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Ben Revere Newsbeat

Friday, August 22, 2014

FG: Ben Revere and the Emptiest Batting Average Ever

Commenters point out that, if Revere’s current stats hold up, he will join only two other post-1900 players with lower wOBA than BA, and 49 others with a 2.1% or lower walk rate.

To look for players to compare to [Ben] Revere historically, I looked for other player seasons… which had enough plate appearances to qualify for the batting title with a batting average at least as high as Revere’s but a walk rate and isolated slugging (slugging minus batting average) below his… In fact, since 1900 (it’s not worth going earlier because seasons were much shorter then), the only player with at least 400 plate appearances that had as high of a batting average with as little other hitting value is … Ben Revere. That’s it…

If you disregard his sub-par defense (especially compared to what you would expect from a guy with his speed), Revere really isn’t a terrible offensive player. If you took away all of his steals and instead turned that many singles into doubles, he’d have a slugging percentage around the league average. The problem is, a single followed by a steal isn’t as valuable as a double because it doesn’t advance runners on base, so his value would really be something less than that of a player with league-average slugging. Even if he posts a batting average way above the mean in any given season, he never walks or gets extra-base hits, so he has to sustain that mark against all kinds of luck and defensive factors in order to give the Phillies even passable offensive value. It’s a game that the Phillies seem interested in playing, and it’s defensible because of his obviously high average and stolen base totals, but I’m just not sure if they’re going to win that way.

The District Attorney Posted: August 22, 2014 at 02:06 PM | 59 comment(s)
  Beats: ben revere, phillies, sabermetrics

Thursday, April 03, 2014

Bill James Mailbag - 4/3/14

This fellow here, over here with the yellow shirt… Magnante, or whatever his name is. He’s with my opponent.

Hey Bill: I just noticed that Baseball Reference now has Mike Trout and Carlos Gomez tied for 2013 WAR leaders at 8.9 each. You show Trout as being nearly twice as valuable as Gomez (40 WS to 21.2). One expects different systems to arrive at somewhat different valuations, but a disagreement of this size strikes me as a bit bizarre. Any thoughts?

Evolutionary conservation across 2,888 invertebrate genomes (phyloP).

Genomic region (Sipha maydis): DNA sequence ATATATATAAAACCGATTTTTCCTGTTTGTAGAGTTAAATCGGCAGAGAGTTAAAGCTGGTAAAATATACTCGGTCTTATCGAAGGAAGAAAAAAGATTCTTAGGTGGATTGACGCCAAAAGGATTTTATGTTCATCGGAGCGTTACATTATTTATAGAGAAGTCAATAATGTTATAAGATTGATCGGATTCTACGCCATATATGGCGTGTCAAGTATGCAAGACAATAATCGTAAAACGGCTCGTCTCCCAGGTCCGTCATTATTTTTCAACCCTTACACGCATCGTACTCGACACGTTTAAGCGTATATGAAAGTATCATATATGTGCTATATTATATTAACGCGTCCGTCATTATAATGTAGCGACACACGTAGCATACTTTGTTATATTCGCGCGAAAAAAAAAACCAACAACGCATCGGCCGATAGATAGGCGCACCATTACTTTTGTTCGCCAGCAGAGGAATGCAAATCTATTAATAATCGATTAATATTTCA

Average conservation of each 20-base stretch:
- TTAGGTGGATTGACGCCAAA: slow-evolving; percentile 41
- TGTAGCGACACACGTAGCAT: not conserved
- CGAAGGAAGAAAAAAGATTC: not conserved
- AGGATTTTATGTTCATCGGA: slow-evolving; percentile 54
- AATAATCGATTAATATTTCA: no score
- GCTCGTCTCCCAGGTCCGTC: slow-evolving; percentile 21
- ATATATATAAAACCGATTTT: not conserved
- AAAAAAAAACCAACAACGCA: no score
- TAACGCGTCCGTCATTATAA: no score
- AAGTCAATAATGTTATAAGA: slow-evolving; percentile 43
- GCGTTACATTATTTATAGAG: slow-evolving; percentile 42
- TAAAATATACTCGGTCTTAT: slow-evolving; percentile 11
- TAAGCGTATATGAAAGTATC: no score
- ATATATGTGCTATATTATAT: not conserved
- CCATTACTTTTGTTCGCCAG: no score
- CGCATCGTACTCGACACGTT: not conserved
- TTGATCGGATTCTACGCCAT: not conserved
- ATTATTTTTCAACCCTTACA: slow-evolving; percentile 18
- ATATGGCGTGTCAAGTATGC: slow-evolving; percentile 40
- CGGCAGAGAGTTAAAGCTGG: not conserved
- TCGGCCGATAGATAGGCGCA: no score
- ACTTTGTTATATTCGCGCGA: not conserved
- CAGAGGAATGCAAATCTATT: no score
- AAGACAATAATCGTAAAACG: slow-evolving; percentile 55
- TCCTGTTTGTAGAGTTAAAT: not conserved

Well. ..what do you think? Do you really believe Carlos Gomez is the equal of Mike Trout? I don’t feel that I have a deep need to defend my position, and I don’t see any point in attacking there’s.

Now that baseball has finally crossed the Rubicon and begun embracing replay technology, can automating ball-and-strike calls be far behind?...

... what I have advocated for 20 years: an audible beep that only the home plate umpire hears, telling him whether the ball was or was not in the zone. He can ignore the beep if he chooses to do so; there might be cases where the technology doesn’t work, and a ball bouncing off the catcher’s shinguards will beep to signal a strike. Anything can happen. But in practice, umpires are going to learn to just go along with the beep 99.99% of the time. The game LOOKS the same; it’s the same from the seats. The only difference is, the calls are right.

Bill, from a run production stand point, would you rather have a team full of Ben Revers or a team full of Adam Dunns?

... Revere’s on base percentage the last three years is higher than Dunn’s, so it is power against baserunning. I’m not sure who would win. An odd and relevant fact is that Dunn processes as a better baserunner last year than Revere does. Revere was 11-for-22 going first to third on singles; Dunn was 3-for-27, so Revere is several bases ahead there. Revere was 5-for-8 scoring from second on a single; Dunn was 7-for-17, so Revere is further ahead. Revere was 2-for-5 scoring from first on a double; Dunn was 1-for-7, so another base or two for Revere there. But Dunn did not run into an out on the bases, all year; Revere did it five times. Running into an out is FAR more costly than the benefit of one base, so the balance of these events actually favors Dunn.

You mentioned George Allen recently. To me, he was the original moneyball man. He traded unproven commodities (draft picks) for unproven commodities (players) and won EVERY single year. Do you hav thoughts on him?

At the end of his career he was trading away the future for the present. I don’t think that was smart; I think that was selfish. I think he was a great coach up to a point, but. . .like Andy Reid in Philadelphia. . .when the coach becomes the GM, has the dual responsibility of coaching and selecting players, most often this does not work. I think Allen was a terrific coach, but I don’t think the wholesale trading of future draft picks should be allowed, and I don’t think it reflects well on anyone who does it.

Hey Bill, Baseball Reference 2013 WAR data show Mike Trout as being twice as valuable as Carlos Gomez offensively, but suggest that Gomez was five and a half wins better than Trout defensively, and that Trout’s defense actually cost the Angels a win last year. I am skeptical of that assessment, but that is where the discrepancy lies.

I was assuming that everybody knew that. What I was asking—and am asking—is, do you believe it? I don’t believe it; I think it is silly, so I’m not going to worry about arguing it through, because I don’t think anyone really believes that.


 

 

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